Essay No. 199:

Superstitions: Superstitions are founded on irrational beliefs. They do not stand the test of reason and knowledge. Belief in ghosts and spirits cannot be rationally justified. Superstitious, one may say represent irrational fear on the part of the ignorant.

Superstitions thrive in a society where illiteracy and ignorance are at their height. The ignorant expect fear from some supernatural forces and to protect themselves from the harm that might come to them, run after amulets and charms to ward off the evil influence. In our society, people consider it inauspicious to travel towards the North a Tuesday and Wednesday and towards the South on Thursdays.

Lending and borrowing money are too, tied to particular time. Some people consider it a bad omen if a black car runs in front of them when they step out of their home for doing some business. The advent of certain diseases in the primitive societies was ascribed to some bad spirits. The yellow favor was thought to be the result of displeasure of a particular deity. The unknown fears made people a prey to superstitions.

Even now in many European countries, Number 13 is considered unlucky. Many hotels do not contain No.12. It is irrationally believed that persons residing in Room No.13, when sitting at a dining table, may meet death in a few days. The Europe which stands for rationality still is a victim of certain superstitions in one way or the other. However, majority of people do not believe in beliefs which have no rational basis at all primitive.

Illiteracy, ignorance promotes irrational beliefs in a society. In primitive societies, superstitions grow and prosper, where illiteracy is at its peak. Illiteracy breeds ignorance and both contribute to the emergence of superstition. With the spread of education and occurrence of economic development, irrational thinking, beliefs tend to be dissolved.

People begin to wear progressive outlook on life. The urban areas being comparatively developed exhibit less irrational attitude and thinking on different issues unlike the rural areas, where the hold of superstitions is strong.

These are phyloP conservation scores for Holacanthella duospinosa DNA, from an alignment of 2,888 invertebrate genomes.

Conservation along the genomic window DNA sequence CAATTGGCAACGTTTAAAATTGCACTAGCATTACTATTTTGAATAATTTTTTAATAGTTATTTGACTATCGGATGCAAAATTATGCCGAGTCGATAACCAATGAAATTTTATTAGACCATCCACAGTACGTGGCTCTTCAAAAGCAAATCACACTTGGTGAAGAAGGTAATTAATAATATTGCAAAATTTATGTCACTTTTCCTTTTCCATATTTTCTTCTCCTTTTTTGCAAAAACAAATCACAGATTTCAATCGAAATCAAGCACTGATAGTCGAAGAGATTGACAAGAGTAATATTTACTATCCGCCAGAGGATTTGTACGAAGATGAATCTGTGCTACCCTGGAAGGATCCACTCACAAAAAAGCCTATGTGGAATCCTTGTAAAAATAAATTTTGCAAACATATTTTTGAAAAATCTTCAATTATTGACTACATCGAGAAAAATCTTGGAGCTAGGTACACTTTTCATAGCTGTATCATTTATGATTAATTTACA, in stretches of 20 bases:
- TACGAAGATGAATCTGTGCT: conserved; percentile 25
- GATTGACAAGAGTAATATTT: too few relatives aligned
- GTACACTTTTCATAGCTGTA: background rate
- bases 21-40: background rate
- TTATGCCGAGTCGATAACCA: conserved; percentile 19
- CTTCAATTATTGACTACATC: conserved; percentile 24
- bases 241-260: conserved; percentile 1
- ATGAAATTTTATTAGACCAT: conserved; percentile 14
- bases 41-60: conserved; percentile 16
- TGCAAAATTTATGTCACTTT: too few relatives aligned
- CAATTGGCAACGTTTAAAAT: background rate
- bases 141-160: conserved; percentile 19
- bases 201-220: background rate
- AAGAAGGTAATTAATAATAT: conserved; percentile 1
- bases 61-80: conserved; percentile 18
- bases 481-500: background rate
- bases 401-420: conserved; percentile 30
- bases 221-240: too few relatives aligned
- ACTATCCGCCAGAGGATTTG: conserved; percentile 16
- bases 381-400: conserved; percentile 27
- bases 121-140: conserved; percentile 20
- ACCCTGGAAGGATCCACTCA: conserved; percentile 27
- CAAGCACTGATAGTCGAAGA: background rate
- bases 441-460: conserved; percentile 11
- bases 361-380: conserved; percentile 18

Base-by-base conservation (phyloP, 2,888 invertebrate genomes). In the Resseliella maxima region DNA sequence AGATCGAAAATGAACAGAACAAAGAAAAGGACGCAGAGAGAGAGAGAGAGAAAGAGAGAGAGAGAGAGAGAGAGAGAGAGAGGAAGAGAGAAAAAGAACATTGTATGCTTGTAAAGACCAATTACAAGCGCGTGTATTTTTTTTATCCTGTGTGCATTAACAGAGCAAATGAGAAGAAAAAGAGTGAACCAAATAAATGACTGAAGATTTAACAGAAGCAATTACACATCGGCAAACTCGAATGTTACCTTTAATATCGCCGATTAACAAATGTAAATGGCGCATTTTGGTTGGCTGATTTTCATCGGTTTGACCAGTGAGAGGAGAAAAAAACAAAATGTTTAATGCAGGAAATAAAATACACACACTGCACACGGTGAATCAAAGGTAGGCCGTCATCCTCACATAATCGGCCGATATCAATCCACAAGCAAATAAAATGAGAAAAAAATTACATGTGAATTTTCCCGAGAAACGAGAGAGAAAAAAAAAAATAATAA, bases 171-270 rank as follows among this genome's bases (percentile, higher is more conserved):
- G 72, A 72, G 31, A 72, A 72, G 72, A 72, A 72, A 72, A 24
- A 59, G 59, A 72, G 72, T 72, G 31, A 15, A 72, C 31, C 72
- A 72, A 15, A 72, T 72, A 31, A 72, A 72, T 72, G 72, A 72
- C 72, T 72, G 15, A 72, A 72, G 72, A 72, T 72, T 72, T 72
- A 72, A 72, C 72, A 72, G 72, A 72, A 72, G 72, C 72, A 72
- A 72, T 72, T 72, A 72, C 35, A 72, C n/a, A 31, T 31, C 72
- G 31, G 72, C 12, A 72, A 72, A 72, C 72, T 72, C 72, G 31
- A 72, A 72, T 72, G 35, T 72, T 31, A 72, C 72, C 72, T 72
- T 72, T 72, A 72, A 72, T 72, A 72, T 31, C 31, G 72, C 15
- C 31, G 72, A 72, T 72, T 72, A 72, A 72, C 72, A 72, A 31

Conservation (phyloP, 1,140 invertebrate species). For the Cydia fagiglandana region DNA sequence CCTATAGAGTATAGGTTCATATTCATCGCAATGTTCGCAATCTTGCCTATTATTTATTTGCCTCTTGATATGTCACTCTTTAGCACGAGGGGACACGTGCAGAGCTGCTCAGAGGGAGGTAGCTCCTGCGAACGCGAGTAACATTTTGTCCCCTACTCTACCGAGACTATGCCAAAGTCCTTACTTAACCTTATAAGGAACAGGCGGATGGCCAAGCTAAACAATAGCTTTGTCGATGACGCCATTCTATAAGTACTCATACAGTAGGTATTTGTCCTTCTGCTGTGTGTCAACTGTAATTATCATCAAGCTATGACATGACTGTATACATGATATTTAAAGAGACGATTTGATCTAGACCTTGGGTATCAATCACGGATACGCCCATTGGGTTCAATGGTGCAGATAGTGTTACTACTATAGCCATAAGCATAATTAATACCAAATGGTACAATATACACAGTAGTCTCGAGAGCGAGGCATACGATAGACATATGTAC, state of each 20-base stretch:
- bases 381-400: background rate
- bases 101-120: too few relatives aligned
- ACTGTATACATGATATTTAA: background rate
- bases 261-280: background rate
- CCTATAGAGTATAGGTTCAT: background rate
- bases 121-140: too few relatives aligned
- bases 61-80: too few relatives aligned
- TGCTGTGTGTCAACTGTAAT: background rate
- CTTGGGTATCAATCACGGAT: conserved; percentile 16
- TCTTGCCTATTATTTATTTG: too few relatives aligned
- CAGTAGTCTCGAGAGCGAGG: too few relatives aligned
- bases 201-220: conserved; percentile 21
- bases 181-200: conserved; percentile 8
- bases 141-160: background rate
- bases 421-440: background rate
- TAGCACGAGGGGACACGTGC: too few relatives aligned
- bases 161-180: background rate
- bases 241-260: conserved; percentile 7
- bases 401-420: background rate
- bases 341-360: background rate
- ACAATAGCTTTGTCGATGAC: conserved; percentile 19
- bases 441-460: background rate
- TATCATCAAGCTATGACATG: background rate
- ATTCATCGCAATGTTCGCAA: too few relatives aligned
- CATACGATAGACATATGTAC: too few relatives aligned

Hence the remedy to lessen the grip of superstitions lies in spreading education in every nook and corner of the country. If more facilities of education, health as a result of high economic growth are provided to the people in the Northern areas, they will be sensitized to enlightenment and it will reduce the incidence of superstitions. Economic development brings a host of institutional changes in its wake, which are meant to transplant progressive values in the minds of people.

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Francis bacon’s views on superstitions are worth quoting here ‘it were better to have no opinion of God at all than such an opinion as it is unworthy of him; for the one is unbelief the other is contumely (profanity) and certainly superstition is the reproach of the ‘Deity.’ According to him, superstition is worse than atheism. An atheist does not know about God, while a superstitious person believes in God while attributing certain unworthy qualities to him.

Bacon is of the view that superstitions conjure up a false view in states. Wiseman, holding rational views are rejected and instead fools encouraged. Formalities are rituals receive much attention, while reason recedes in the background. Uncivilized state of mind is the result of superstitions. Rites and rituals spoil the beauty of forms, just as small insects are capable of infesting good meat.

The upshot of the discussion is that superstitions are not good for the growth of human society. Men bound by reason and intellect make their own way to life, as they inherently depend upon their abilities and not on irrational beliefs. Different objects of nature can’t influence the destiny of man.

Man makes his own fate by overcoming the challenges posed to him in different fields of life. Diligence, hard work coupled with a strong will are the weapons to fight against adverse forces in life. Superstitions be thrown away and stark realities be accepted to answer the calls of life.